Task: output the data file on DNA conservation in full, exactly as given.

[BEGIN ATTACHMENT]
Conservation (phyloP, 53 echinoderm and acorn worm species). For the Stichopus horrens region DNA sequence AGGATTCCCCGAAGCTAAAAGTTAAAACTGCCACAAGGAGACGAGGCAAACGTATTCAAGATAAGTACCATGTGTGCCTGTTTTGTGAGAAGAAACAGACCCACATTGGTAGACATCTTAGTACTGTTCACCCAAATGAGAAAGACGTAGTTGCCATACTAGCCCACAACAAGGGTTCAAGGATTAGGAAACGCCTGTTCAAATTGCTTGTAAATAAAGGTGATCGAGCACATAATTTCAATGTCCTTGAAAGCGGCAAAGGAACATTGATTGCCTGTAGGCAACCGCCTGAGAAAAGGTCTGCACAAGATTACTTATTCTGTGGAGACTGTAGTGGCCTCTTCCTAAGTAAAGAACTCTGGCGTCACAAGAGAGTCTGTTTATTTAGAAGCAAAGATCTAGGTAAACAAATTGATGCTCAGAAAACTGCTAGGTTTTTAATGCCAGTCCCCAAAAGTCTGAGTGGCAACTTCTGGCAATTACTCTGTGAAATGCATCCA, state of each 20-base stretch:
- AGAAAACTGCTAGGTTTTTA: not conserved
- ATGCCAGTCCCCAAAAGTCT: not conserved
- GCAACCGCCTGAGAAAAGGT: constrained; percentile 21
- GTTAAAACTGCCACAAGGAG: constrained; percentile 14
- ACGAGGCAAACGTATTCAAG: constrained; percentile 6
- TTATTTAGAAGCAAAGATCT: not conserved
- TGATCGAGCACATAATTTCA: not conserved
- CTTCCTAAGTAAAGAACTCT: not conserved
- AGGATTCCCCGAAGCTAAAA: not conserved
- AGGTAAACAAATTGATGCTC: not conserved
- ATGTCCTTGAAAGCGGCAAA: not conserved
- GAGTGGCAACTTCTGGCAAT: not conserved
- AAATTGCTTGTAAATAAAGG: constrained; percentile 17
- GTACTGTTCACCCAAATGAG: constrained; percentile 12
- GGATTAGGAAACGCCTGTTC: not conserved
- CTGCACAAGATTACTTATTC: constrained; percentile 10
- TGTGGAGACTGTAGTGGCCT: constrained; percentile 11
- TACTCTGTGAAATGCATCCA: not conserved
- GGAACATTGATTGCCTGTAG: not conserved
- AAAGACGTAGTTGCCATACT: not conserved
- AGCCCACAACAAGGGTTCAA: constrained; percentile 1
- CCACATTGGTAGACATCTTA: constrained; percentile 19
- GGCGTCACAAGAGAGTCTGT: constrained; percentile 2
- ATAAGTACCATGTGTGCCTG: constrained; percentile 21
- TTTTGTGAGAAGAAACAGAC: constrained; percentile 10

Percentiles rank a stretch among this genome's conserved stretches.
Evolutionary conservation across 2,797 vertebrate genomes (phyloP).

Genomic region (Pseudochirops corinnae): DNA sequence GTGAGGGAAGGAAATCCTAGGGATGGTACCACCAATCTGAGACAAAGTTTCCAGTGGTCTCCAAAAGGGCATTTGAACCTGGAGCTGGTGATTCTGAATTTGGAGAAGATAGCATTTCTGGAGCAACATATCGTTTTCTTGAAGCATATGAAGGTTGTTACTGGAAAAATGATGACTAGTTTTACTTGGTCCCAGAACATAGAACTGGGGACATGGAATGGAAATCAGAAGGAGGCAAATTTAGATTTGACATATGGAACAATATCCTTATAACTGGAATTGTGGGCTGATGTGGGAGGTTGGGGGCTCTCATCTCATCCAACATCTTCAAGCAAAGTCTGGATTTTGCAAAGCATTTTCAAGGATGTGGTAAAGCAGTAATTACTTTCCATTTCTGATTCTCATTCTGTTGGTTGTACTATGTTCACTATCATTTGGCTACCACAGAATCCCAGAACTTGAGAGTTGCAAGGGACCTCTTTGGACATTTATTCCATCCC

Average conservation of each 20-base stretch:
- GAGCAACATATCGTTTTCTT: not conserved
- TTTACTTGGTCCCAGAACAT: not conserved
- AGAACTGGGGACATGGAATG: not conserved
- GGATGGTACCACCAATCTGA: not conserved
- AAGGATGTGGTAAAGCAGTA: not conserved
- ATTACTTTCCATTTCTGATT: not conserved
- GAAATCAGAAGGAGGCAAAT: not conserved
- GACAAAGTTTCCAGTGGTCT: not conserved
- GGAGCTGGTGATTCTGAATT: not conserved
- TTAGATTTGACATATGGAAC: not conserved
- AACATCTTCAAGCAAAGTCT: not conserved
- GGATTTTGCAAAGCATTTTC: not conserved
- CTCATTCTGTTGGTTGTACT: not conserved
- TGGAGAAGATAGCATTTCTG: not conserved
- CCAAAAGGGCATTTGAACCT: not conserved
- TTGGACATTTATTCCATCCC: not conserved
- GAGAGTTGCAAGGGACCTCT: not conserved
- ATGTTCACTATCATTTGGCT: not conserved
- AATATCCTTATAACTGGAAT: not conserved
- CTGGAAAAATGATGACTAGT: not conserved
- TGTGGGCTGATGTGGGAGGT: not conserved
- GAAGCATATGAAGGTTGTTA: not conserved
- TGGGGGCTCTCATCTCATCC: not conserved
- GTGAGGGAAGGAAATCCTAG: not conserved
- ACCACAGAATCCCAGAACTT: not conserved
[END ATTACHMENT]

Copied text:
Conservation (phyloP, 53 echinoderm and acorn worm species). For the Stichopus horrens region DNA sequence AGGATTCCCCGAAGCTAAAAGTTAAAACTGCCACAAGGAGACGAGGCAAACGTATTCAAGATAAGTACCATGTGTGCCTGTTTTGTGAGAAGAAACAGACCCACATTGGTAGACATCTTAGTACTGTTCACCCAAATGAGAAAGACGTAGTTGCCATACTAGCCCACAACAAGGGTTCAAGGATTAGGAAACGCCTGTTCAAATTGCTTGTAAATAAAGGTGATCGAGCACATAATTTCAATGTCCTTGAAAGCGGCAAAGGAACATTGATTGCCTGTAGGCAACCGCCTGAGAAAAGGTCTGCACAAGATTACTTATTCTGTGGAGACTGTAGTGGCCTCTTCCTAAGTAAAGAACTCTGGCGTCACAAGAGAGTCTGTTTATTTAGAAGCAAAGATCTAGGTAAACAAATTGATGCTCAGAAAACTGCTAGGTTTTTAATGCCAGTCCCCAAAAGTCTGAGTGGCAACTTCTGGCAATTACTCTGTGAAATGCATCCA, state of each 20-base stretch:
- AGAAAACTGCTAGGTTTTTA: not conserved
- ATGCCAGTCCCCAAAAGTCT: not conserved
- GCAACCGCCTGAGAAAAGGT: constrained; percentile 21
- GTTAAAACTGCCACAAGGAG: constrained; percentile 14
- ACGAGGCAAACGTATTCAAG: constrained; percentile 6
- TTATTTAGAAGCAAAGATCT: not conserved
- TGATCGAGCACATAATTTCA: not conserved
- CTTCCTAAGTAAAGAACTCT: not conserved
- AGGATTCCCCGAAGCTAAAA: not conserved
- AGGTAAACAAATTGATGCTC: not conserved
- ATGTCCTTGAAAGCGGCAAA: not conserved
- GAGTGGCAACTTCTGGCAAT: not conserved
- AAATTGCTTGTAAATAAAGG: constrained; percentile 17
- GTACTGTTCACCCAAATGAG: constrained; percentile 12
- GGATTAGGAAACGCCTGTTC: not conserved
- CTGCACAAGATTACTTATTC: constrained; percentile 10
- TGTGGAGACTGTAGTGGCCT: constrained; percentile 11
- TACTCTGTGAAATGCATCCA: not conserved
- GGAACATTGATTGCCTGTAG: not conserved
- AAAGACGTAGTTGCCATACT: not conserved
- AGCCCACAACAAGGGTTCAA: constrained; percentile 1
- CCACATTGGTAGACATCTTA: constrained; percentile 19
- GGCGTCACAAGAGAGTCTGT: constrained; percentile 2
- ATAAGTACCATGTGTGCCTG: constrained; percentile 21
- TTTTGTGAGAAGAAACAGAC: constrained; percentile 10

Percentiles rank a stretch among this genome's conserved stretches.
Evolutionary conservation across 2,797 vertebrate genomes (phyloP).

Genomic region (Pseudochirops corinnae): DNA sequence GTGAGGGAAGGAAATCCTAGGGATGGTACCACCAATCTGAGACAAAGTTTCCAGTGGTCTCCAAAAGGGCATTTGAACCTGGAGCTGGTGATTCTGAATTTGGAGAAGATAGCATTTCTGGAGCAACATATCGTTTTCTTGAAGCATATGAAGGTTGTTACTGGAAAAATGATGACTAGTTTTACTTGGTCCCAGAACATAGAACTGGGGACATGGAATGGAAATCAGAAGGAGGCAAATTTAGATTTGACATATGGAACAATATCCTTATAACTGGAATTGTGGGCTGATGTGGGAGGTTGGGGGCTCTCATCTCATCCAACATCTTCAAGCAAAGTCTGGATTTTGCAAAGCATTTTCAAGGATGTGGTAAAGCAGTAATTACTTTCCATTTCTGATTCTCATTCTGTTGGTTGTACTATGTTCACTATCATTTGGCTACCACAGAATCCCAGAACTTGAGAGTTGCAAGGGACCTCTTTGGACATTTATTCCATCCC

Average conservation of each 20-base stretch:
- GAGCAACATATCGTTTTCTT: not conserved
- TTTACTTGGTCCCAGAACAT: not conserved
- AGAACTGGGGACATGGAATG: not conserved
- GGATGGTACCACCAATCTGA: not conserved
- AAGGATGTGGTAAAGCAGTA: not conserved
- ATTACTTTCCATTTCTGATT: not conserved
- GAAATCAGAAGGAGGCAAAT: not conserved
- GACAAAGTTTCCAGTGGTCT: not conserved
- GGAGCTGGTGATTCTGAATT: not conserved
- TTAGATTTGACATATGGAAC: not conserved
- AACATCTTCAAGCAAAGTCT: not conserved
- GGATTTTGCAAAGCATTTTC: not conserved
- CTCATTCTGTTGGTTGTACT: not conserved
- TGGAGAAGATAGCATTTCTG: not conserved
- CCAAAAGGGCATTTGAACCT: not conserved
- TTGGACATTTATTCCATCCC: not conserved
- GAGAGTTGCAAGGGACCTCT: not conserved
- ATGTTCACTATCATTTGGCT: not conserved
- AATATCCTTATAACTGGAAT: not conserved
- CTGGAAAAATGATGACTAGT: not conserved
- TGTGGGCTGATGTGGGAGGT: not conserved
- GAAGCATATGAAGGTTGTTA: not conserved
- TGGGGGCTCTCATCTCATCC: not conserved
- GTGAGGGAAGGAAATCCTAG: not conserved
- ACCACAGAATCCCAGAACTT: not conserved